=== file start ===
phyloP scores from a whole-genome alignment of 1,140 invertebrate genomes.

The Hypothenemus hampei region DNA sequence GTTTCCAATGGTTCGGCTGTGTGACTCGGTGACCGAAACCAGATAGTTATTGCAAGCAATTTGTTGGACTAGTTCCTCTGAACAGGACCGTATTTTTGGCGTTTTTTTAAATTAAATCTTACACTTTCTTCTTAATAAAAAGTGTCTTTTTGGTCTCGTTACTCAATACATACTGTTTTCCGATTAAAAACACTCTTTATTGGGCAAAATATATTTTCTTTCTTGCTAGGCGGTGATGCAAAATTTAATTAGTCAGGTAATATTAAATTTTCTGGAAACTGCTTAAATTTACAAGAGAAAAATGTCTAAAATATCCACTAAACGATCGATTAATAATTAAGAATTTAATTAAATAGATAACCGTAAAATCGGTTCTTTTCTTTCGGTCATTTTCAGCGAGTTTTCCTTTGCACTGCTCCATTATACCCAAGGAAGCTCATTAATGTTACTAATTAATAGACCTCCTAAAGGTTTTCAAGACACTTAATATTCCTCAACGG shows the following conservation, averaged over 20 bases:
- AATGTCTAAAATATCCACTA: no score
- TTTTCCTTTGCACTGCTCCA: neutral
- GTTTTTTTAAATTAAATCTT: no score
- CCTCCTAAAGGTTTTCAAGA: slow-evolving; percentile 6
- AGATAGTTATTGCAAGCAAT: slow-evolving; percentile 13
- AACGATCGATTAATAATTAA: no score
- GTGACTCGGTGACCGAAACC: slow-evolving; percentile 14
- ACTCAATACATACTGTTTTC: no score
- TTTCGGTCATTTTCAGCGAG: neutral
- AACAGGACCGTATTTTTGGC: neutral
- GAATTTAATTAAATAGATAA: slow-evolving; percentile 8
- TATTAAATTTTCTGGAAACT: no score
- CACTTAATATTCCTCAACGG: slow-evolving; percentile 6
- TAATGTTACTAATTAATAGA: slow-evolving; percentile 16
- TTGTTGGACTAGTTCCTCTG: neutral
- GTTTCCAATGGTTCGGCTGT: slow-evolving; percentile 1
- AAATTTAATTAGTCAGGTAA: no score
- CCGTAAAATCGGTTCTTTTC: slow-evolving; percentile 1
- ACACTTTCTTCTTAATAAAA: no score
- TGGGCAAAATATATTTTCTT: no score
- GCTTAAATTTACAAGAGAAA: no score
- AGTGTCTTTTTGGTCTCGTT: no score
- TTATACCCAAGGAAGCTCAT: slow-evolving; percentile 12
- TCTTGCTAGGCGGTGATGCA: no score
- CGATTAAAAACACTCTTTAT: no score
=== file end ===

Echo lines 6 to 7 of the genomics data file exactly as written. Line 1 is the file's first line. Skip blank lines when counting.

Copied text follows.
- CCTCCTAAAGGTTTTCAAGA: slow-evolving; percentile 6
- AGATAGTTATTGCAAGCAAT: slow-evolving; percentile 13